At the water’s edge I test its temperature. Not exactly balmy. There is not a soul in the lake despite a small number of walkers about its edge. I feel conscious of an audience as I line out a procession of burdensome baggage strung out on bungee cord and tapes. My orange swimming cap does nothing to help me blend in… I decide to set sail. With a simple glide, I’m off, heading to my island in the sun…The loch has been atmospherically painted by Turner, George Fennel Robson and Sidney Richard Percy. Lord Tennyson reported his own visit somewhat wretchedly:


“Loch Coruisk, said to be the wildest scene in the Highlands, I failed in seeing. After a fatiguing expedition over the roughest ground on a wet day we arrived at the banks of the loch, and made acquaintance with the extremest tiptoes of the hills, all else being thick wool-white fog.”

Sir Walter Scott also visited the loch in 1814 and described it more intensely:

 “Rarely human eye has known

A scene so stern as that dread lake,

With its dark ledge of barren stone...”

 Perhaps you’d best visit Coruisk, like me, on a good clear day. Rumours abound that the loch is the home of a water horse or Kelpie, the shape-shifting water spirit inhabiting the lochs and pools of Scotland usually described as appearing as a horse but able to adopt human form. All that I can see is rocks, water and weed but my imagination gallops off wildly none the less. Any Kelpie would hopefully let me pass! I leave the outflowing Scavaig River which flows down to meet the sea at Loch na Cuilce, an inlet of Loch Scavaig. Only a few hundred metres long, it may be the shortest river in the British Isles. Submerged on my chilly course, but with the sun shining down on my back, I swim towards a mysterious island. Curious tourists ponder my progress. Whether they think my journey is mad or admirable is difficult to tell.

The water is once again clear and sparkling, perhaps swimming is spoiled by the need to wear goggles. Occasionally I stop to take them off and take in the view above water. A slope to the north east of me shows evidence of rock-fall down to the loch, most slopes are barren slabs. There are no trees. My bearing is parallel to the long ridge Druim nan Ramh, the name meaning "Ridge of the Oars." Each stream that tumbles down its slopes perhaps signifies a blade for the enormous “hull”. I paddle alongside, like a sailor, lost overboard from this giant long-boat but heading for a rocky “life-raft” ahead. One of a few isolated islands, this feature is also ship-shaped, anchored midway in the loch. Its sharp gabbro rocks prompt me to wear my purple “crocs” to protect my feet when standing up.

You tern if you want to! Gulls being the only residents are surprised by my arrival aboard. Feathers and the occasional pile of bones hint that birds are the only residents. The green woodrushes carpet and conceal the rocky isle under my “crocodile” shoes. I hear my name called out from onshore. So, Rachel has seen me at last! I wave back to her then, on the “bows” of the island slip back into the loch and take another photo. My strange selfie featuring feet could be titled “Crocs but no Gaiters.” Less than one mile of swimming to go, I tug steadily on my trailing baggage and pull away from the island… The steep continuously steady slopes of the Dubh ridge are on the left, “a contender for the best easy climb in Britain”. It’s a very long route in a remote setting. A few tiny tourists traverse its huge foot. The rough weathered rock climbs continuously up from sea-level to the summits at 3000 feet!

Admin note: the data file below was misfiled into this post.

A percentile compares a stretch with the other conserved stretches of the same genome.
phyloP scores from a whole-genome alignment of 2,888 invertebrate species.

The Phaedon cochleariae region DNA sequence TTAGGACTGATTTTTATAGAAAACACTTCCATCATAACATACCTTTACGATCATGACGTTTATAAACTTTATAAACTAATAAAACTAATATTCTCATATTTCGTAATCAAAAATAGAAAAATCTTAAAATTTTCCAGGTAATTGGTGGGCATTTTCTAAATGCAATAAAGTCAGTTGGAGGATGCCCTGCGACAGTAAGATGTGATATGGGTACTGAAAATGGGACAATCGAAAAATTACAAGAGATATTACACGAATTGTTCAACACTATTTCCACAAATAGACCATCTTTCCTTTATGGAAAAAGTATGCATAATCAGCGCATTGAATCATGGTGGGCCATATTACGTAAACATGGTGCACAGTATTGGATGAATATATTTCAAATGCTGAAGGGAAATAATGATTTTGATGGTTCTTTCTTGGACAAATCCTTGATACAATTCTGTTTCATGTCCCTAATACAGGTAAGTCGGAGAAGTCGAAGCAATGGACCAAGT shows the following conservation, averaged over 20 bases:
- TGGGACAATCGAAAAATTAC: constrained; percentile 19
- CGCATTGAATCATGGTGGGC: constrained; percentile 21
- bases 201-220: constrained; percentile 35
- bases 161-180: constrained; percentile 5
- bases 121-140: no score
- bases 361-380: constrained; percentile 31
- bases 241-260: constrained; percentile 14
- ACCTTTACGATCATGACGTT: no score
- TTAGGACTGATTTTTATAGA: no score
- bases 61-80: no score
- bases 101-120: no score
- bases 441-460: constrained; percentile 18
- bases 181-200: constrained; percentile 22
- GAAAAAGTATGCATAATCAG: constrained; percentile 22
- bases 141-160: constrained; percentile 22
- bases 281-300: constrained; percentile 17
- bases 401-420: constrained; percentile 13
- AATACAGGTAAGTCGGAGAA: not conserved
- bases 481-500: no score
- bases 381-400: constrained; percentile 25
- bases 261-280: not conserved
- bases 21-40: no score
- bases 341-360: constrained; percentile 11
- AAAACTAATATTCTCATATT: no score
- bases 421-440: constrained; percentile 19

Sighting my target ahead, the line stretches out straight through the middle of the narrowing loch. Intermittently I lift my head forwards above the waterline. The V notch high on the ridge marks out the Skye-line. Despite such a clear target, I make a few zig-zag diversions off line, frustratingly buffeted by the steadily building waves. Nearing the shore a cheer goes out to my right. A couple call-out, something on the lines of, “Keep going!” Thank you whoever you may be! (I hope that they are not mysterious shellycoat tricksters.)

Giant boulders mark the entrance of the Coruisk River flowing into the loch. Rachel is waiting on an adjacent beach ahead, acting as a witness and marshall at this glorious transition checkpoint. The bottom comes up to greet me and I struggle to stand on the uneven ground. The changeover from water to land is tricky. The surface of the water refracts and reflects complex patterns of light, and bends or warps the images of any solid, firm or stable ground and confuses and befuddles my sense of balance. I concentrate on sensing a new centre of gravity as I escape the water’s upthrust and move back from being horizontal to the vertical world. I only just manage to adapt to the weighty heaviness of gravity and seem to impersonate an ungainly monster wallowing out of the lagoon. Perhaps I could be mistaken for an alien creature from the deep, an ancient merman or even a new-born shape-shifted Kelpie!

I wade through the clearer than crystal blue waters of the Coruisk River. I can’t hold back my enthusiasm, retelling the day’s events so far to Rachel who follows me along the river bank. We cross over and step up onto a warm dry slab where I lay out my dry kit, change into warmer clothes and produce my lunch from my chain of drybags. I have everything I need for a full day in the Cuillin and have either towed or carried it all this way including a dry 30 metre line of 8 millimetre rope. I really enjoy the feeling of transition from water to land, knowing that all is going to plan and I’ve left nothing behind. Rachel takes a few photos and we chat within the rock architecture about the splendid surroundings that had been sculpted here, drawn out along an almost perfect line by what must have been an unswervingly deep glacier. Erratic boulders litter the valley floor along with smooth whaleback glaciated slabs, scoured with striations. Everyone becomes a geologist in Coruisk, it’s impossible not to see the naked evidence around.